It can be hard to cut through the clever marketing and buzzwords on food packaging and get down to the truth. For example, most shoppers assume that an “organic” label on meat, eggs or dairy means that the farm animals used lived in a nice setting, with access to the outdoors and fresh air throughout the day. But that’s not required by the USDA, which sets the organic standards, so it’s not necessarily true.
Unfortunately, loopholes and unclear definitions are common when it comes to labels and claims on animal-derived products. On the other hand, there are animal welfare labeling programs that set and enforce meaningful standards for farm animals—some through independent, third-party auditors. The ASPCA’s new online and downloadable label guide separates fact from fiction so you can make educated choices and vote with your wallet for better farm animal welfare.
As many of you know, the ASPCA has been fighting through our Truth About Chicken campaign to improve the lives of chickens raised for meat. We want to make sure that you’ve seen CNN®’s report airing new footage released by the animal advocacy group Compassion Over Killing® (COK) from their recent investigation* on a chicken factory farm that supplies Pilgrim’s Pride Corporation®—the second-largest chicken producer in the world. Below is an excerpt from COK’s footage:
This rare look inside an industrial chicken farm reveals common living conditions for chickens raised for meat. Tens of thousands of chickens are kept in lightless sheds and bred for growth rates that cause lameness and open sores, injuries which could pose potential food safety risks by acting as gateways to infection. Some chickens are shown with ammonia burns as a result of lying in their own waste. Other birds are too lame or deformed to walk. This investigation also exposed the suffering of sick and dying chickens who were thrown across the sheds and buried alive in pits under the carcasses of other chickens.
It doesn’t have to be this way. The ASPCA’s Truth About Chicken campaign is calling on the chicken industry to significantly improve the lives of these animals and potentially reduce the incidence of foodborne illness for consumers by raising slower-growing chickens in better living conditions. To learn more and take action to help chickens, visit TruthAboutChicken.org today.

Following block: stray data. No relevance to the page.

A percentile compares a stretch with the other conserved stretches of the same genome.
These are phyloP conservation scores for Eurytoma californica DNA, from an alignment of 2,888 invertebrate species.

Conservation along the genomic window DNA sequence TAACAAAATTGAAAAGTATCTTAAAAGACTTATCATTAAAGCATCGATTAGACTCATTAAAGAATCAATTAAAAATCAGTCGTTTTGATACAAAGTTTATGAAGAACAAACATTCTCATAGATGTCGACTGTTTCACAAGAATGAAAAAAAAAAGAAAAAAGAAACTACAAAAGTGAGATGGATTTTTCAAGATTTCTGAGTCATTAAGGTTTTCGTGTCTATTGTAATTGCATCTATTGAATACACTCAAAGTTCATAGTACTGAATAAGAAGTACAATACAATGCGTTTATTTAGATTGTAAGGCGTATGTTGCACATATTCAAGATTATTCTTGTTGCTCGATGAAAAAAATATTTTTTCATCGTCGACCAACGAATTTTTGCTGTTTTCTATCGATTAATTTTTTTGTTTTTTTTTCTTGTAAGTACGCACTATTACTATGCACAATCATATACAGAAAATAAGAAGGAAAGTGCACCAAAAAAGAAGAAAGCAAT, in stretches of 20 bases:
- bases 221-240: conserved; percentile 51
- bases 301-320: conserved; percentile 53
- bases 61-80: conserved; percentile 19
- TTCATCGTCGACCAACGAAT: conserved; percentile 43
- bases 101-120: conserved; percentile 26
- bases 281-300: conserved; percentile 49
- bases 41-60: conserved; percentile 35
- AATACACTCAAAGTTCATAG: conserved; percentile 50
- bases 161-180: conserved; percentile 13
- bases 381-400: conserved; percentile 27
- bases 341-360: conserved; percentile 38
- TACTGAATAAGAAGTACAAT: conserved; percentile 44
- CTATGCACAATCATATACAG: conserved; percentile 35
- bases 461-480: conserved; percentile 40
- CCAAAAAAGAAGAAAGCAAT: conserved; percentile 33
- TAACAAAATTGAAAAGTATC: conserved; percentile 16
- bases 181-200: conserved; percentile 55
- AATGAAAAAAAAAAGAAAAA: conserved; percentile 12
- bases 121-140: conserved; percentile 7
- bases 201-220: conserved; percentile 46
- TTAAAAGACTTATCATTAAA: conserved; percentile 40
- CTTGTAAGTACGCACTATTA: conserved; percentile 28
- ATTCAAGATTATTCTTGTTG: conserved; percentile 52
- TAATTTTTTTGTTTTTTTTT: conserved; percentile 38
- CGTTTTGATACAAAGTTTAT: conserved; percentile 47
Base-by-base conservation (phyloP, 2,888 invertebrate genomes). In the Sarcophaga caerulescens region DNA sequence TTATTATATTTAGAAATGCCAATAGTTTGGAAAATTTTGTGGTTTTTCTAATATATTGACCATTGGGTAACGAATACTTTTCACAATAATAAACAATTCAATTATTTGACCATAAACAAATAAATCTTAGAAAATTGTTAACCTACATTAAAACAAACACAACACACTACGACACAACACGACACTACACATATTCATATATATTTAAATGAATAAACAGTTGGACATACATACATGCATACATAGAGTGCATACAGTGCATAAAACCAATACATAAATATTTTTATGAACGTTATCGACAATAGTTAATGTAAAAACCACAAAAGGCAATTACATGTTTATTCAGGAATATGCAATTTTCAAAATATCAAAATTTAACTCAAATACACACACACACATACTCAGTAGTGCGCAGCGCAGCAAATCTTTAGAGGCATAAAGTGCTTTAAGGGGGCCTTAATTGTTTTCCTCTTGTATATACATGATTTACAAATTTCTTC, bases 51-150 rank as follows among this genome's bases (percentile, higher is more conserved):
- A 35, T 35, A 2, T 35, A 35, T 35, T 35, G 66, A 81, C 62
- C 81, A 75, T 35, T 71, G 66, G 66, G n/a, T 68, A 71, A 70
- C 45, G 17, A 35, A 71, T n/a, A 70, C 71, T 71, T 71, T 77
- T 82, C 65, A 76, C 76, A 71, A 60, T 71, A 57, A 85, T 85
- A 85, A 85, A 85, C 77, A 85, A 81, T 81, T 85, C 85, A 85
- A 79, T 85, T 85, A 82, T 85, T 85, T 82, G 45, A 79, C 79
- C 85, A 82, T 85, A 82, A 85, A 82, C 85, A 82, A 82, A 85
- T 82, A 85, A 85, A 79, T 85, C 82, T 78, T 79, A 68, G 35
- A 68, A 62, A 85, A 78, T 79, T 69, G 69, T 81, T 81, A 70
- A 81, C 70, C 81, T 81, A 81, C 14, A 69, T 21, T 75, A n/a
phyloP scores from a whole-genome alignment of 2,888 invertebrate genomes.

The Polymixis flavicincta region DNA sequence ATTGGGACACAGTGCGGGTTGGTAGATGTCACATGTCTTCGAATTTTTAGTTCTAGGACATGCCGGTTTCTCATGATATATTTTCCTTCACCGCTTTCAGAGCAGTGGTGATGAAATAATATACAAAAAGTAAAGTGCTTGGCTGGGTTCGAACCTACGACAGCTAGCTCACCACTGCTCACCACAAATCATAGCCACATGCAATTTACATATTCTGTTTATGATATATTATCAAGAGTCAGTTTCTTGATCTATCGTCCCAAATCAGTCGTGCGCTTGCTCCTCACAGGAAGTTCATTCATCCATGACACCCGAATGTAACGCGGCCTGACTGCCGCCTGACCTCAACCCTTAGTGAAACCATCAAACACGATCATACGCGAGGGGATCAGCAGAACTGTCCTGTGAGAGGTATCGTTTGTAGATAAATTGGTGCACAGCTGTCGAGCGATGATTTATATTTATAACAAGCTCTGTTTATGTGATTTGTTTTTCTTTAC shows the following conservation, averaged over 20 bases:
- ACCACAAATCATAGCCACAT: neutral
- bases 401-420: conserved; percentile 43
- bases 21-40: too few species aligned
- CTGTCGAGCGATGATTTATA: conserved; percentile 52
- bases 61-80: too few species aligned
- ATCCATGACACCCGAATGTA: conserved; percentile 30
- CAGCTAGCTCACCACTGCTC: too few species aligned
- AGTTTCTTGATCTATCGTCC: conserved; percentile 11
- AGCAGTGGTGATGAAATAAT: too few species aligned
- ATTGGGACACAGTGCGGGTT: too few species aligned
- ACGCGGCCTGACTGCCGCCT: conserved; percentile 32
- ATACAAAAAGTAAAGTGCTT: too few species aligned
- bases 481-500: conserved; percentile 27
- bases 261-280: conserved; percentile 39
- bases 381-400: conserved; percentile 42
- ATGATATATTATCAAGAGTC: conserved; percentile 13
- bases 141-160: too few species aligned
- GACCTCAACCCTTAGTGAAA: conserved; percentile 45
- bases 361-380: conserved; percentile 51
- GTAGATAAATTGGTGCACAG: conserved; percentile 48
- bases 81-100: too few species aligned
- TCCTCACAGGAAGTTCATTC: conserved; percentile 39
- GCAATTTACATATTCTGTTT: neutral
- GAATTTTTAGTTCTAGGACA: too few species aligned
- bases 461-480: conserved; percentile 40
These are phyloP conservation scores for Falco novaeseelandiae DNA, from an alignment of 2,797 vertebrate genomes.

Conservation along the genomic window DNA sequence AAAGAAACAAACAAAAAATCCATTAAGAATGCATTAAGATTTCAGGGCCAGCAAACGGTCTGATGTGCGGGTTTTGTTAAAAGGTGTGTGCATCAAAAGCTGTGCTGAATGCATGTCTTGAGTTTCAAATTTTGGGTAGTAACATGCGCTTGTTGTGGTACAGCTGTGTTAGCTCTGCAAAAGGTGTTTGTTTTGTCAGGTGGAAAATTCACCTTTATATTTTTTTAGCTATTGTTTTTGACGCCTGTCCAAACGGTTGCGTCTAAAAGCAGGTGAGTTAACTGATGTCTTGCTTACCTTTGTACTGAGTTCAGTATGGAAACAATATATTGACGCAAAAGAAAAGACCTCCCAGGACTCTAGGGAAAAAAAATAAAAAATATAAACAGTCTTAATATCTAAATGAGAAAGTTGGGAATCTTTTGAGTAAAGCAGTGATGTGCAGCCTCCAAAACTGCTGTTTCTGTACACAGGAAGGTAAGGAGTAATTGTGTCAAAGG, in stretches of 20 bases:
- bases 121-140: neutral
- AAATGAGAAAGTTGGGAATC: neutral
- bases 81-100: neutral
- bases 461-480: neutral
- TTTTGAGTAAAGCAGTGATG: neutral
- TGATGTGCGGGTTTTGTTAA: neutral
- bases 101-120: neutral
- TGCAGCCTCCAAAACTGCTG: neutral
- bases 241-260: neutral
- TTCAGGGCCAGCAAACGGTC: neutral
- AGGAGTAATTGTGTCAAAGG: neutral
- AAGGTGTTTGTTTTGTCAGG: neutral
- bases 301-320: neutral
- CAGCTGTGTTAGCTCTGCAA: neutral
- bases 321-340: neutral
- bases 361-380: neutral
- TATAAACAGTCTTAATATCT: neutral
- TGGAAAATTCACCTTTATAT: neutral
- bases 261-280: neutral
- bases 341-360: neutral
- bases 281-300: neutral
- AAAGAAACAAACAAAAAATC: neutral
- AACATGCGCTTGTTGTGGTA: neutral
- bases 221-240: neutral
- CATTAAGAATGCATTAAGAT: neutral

Please help us spread the word by sharing this blog and video with your friends on Twitter and Facebook.
*The ASPCA provided grant funding for this investigation as part of our commitment to improving the lives of chickens raised for meat and in line with our belief that transparency on industrial farms will result in a shift toward more humane practices.
It’s not uncommon—though frankly still bizarre—to see live and personified chickens in fast food commercials that encourage their own processing and consumption (Saturday Night Live illustrated that bizarreness well in a 1993 parody).
But even more disturbing are recent ads that celebrate specific and unquestionably cruel chicken raising practices. Clear cases of abject animal suffering are being played for laughs, but you can bet real chickens don’t think it’s funny. And nor should we.
Take the latest Carl’s Jr./Hardee’s spot “Large Breasts” for their Big Chicken Fillet Sandwich. In it, chickens walk around with their breast areas blurred, as an announcer explains, “The FCC prohibits showing large breasts on television…unless, of course, it's in a sandwich. Introducing the biggest, tastiest chicken breasts in fast food.”
The alarming truth about big chicken breasts, as explained in our “The Truth About Chicken” campaign, should inspire repulsion, not rejoicing.